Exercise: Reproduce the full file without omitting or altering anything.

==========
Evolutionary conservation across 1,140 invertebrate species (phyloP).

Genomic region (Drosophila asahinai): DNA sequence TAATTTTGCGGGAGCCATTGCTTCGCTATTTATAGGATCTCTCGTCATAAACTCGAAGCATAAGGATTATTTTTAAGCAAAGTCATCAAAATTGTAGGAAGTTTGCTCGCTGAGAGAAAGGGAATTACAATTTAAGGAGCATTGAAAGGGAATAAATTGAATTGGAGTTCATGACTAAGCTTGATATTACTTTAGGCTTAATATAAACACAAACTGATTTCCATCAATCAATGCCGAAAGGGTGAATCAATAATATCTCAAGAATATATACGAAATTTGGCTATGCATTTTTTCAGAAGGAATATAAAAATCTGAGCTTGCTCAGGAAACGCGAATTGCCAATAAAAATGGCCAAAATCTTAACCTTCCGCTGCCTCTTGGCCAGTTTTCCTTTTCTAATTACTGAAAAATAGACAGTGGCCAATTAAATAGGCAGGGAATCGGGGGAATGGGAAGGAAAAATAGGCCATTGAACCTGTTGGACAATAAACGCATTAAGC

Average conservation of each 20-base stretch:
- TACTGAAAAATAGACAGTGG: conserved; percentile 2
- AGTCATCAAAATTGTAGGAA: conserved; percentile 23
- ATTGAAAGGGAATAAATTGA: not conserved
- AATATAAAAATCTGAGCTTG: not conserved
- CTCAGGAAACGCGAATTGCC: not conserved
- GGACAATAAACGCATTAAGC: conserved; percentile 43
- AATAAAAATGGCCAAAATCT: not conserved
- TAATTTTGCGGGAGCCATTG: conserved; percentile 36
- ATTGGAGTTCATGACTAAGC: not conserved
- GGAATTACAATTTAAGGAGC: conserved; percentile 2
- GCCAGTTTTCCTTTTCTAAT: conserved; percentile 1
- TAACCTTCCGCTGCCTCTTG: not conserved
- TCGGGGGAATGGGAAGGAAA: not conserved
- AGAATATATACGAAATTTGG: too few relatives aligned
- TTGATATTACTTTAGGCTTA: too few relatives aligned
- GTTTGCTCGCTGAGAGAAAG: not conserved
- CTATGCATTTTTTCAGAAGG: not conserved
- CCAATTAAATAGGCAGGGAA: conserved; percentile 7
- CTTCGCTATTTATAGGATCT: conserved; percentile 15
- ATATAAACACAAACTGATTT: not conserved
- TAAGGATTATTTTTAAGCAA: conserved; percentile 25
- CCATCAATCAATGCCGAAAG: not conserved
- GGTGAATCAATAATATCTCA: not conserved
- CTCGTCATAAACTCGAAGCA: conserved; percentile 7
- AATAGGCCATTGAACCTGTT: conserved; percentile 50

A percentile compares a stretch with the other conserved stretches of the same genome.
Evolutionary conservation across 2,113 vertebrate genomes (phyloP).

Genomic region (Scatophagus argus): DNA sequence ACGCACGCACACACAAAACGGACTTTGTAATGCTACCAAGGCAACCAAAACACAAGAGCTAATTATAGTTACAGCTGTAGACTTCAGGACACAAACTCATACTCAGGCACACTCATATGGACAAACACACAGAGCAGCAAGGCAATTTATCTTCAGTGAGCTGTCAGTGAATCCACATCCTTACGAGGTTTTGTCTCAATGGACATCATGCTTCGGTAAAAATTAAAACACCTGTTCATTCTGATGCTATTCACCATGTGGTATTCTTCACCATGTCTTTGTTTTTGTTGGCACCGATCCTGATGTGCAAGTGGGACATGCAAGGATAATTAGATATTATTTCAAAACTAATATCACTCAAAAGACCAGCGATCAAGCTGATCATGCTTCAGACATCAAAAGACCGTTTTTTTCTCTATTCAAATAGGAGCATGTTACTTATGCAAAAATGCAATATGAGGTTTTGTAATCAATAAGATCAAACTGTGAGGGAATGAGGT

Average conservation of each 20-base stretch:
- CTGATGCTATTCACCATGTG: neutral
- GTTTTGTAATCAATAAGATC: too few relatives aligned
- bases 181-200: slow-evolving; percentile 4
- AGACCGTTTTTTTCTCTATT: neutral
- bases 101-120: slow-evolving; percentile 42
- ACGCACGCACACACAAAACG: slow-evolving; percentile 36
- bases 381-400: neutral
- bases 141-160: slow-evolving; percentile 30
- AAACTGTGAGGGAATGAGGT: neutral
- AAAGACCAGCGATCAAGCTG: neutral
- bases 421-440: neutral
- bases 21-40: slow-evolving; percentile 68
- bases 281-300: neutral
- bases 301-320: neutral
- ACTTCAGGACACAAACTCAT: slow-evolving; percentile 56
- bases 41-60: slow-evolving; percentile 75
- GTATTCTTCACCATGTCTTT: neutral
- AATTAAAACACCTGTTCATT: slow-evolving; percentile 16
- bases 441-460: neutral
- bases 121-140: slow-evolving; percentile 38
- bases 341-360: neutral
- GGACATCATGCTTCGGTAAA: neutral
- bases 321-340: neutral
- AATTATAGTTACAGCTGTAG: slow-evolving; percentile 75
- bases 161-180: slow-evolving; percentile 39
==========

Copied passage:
Evolutionary conservation across 1,140 invertebrate species (phyloP).

Genomic region (Drosophila asahinai): DNA sequence TAATTTTGCGGGAGCCATTGCTTCGCTATTTATAGGATCTCTCGTCATAAACTCGAAGCATAAGGATTATTTTTAAGCAAAGTCATCAAAATTGTAGGAAGTTTGCTCGCTGAGAGAAAGGGAATTACAATTTAAGGAGCATTGAAAGGGAATAAATTGAATTGGAGTTCATGACTAAGCTTGATATTACTTTAGGCTTAATATAAACACAAACTGATTTCCATCAATCAATGCCGAAAGGGTGAATCAATAATATCTCAAGAATATATACGAAATTTGGCTATGCATTTTTTCAGAAGGAATATAAAAATCTGAGCTTGCTCAGGAAACGCGAATTGCCAATAAAAATGGCCAAAATCTTAACCTTCCGCTGCCTCTTGGCCAGTTTTCCTTTTCTAATTACTGAAAAATAGACAGTGGCCAATTAAATAGGCAGGGAATCGGGGGAATGGGAAGGAAAAATAGGCCATTGAACCTGTTGGACAATAAACGCATTAAGC

Average conservation of each 20-base stretch:
- TACTGAAAAATAGACAGTGG: conserved; percentile 2
- AGTCATCAAAATTGTAGGAA: conserved; percentile 23
- ATTGAAAGGGAATAAATTGA: not conserved
- AATATAAAAATCTGAGCTTG: not conserved
- CTCAGGAAACGCGAATTGCC: not conserved
- GGACAATAAACGCATTAAGC: conserved; percentile 43
- AATAAAAATGGCCAAAATCT: not conserved
- TAATTTTGCGGGAGCCATTG: conserved; percentile 36
- ATTGGAGTTCATGACTAAGC: not conserved
- GGAATTACAATTTAAGGAGC: conserved; percentile 2
- GCCAGTTTTCCTTTTCTAAT: conserved; percentile 1
- TAACCTTCCGCTGCCTCTTG: not conserved
- TCGGGGGAATGGGAAGGAAA: not conserved
- AGAATATATACGAAATTTGG: too few relatives aligned
- TTGATATTACTTTAGGCTTA: too few relatives aligned
- GTTTGCTCGCTGAGAGAAAG: not conserved
- CTATGCATTTTTTCAGAAGG: not conserved
- CCAATTAAATAGGCAGGGAA: conserved; percentile 7
- CTTCGCTATTTATAGGATCT: conserved; percentile 15
- ATATAAACACAAACTGATTT: not conserved
- TAAGGATTATTTTTAAGCAA: conserved; percentile 25
- CCATCAATCAATGCCGAAAG: not conserved
- GGTGAATCAATAATATCTCA: not conserved
- CTCGTCATAAACTCGAAGCA: conserved; percentile 7
- AATAGGCCATTGAACCTGTT: conserved; percentile 50

A percentile compares a stretch with the other conserved stretches of the same genome.
Evolutionary conservation across 2,113 vertebrate genomes (phyloP).

Genomic region (Scatophagus argus): DNA sequence ACGCACGCACACACAAAACGGACTTTGTAATGCTACCAAGGCAACCAAAACACAAGAGCTAATTATAGTTACAGCTGTAGACTTCAGGACACAAACTCATACTCAGGCACACTCATATGGACAAACACACAGAGCAGCAAGGCAATTTATCTTCAGTGAGCTGTCAGTGAATCCACATCCTTACGAGGTTTTGTCTCAATGGACATCATGCTTCGGTAAAAATTAAAACACCTGTTCATTCTGATGCTATTCACCATGTGGTATTCTTCACCATGTCTTTGTTTTTGTTGGCACCGATCCTGATGTGCAAGTGGGACATGCAAGGATAATTAGATATTATTTCAAAACTAATATCACTCAAAAGACCAGCGATCAAGCTGATCATGCTTCAGACATCAAAAGACCGTTTTTTTCTCTATTCAAATAGGAGCATGTTACTTATGCAAAAATGCAATATGAGGTTTTGTAATCAATAAGATCAAACTGTGAGGGAATGAGGT

Average conservation of each 20-base stretch:
- CTGATGCTATTCACCATGTG: neutral
- GTTTTGTAATCAATAAGATC: too few relatives aligned
- bases 181-200: slow-evolving; percentile 4
- AGACCGTTTTTTTCTCTATT: neutral
- bases 101-120: slow-evolving; percentile 42
- ACGCACGCACACACAAAACG: slow-evolving; percentile 36
- bases 381-400: neutral
- bases 141-160: slow-evolving; percentile 30
- AAACTGTGAGGGAATGAGGT: neutral
- AAAGACCAGCGATCAAGCTG: neutral
- bases 421-440: neutral
- bases 21-40: slow-evolving; percentile 68
- bases 281-300: neutral
- bases 301-320: neutral
- ACTTCAGGACACAAACTCAT: slow-evolving; percentile 56
- bases 41-60: slow-evolving; percentile 75
- GTATTCTTCACCATGTCTTT: neutral
- AATTAAAACACCTGTTCATT: slow-evolving; percentile 16
- bases 441-460: neutral
- bases 121-140: slow-evolving; percentile 38
- bases 341-360: neutral
- GGACATCATGCTTCGGTAAA: neutral
- bases 321-340: neutral
- AATTATAGTTACAGCTGTAG: slow-evolving; percentile 75
- bases 161-180: slow-evolving; percentile 39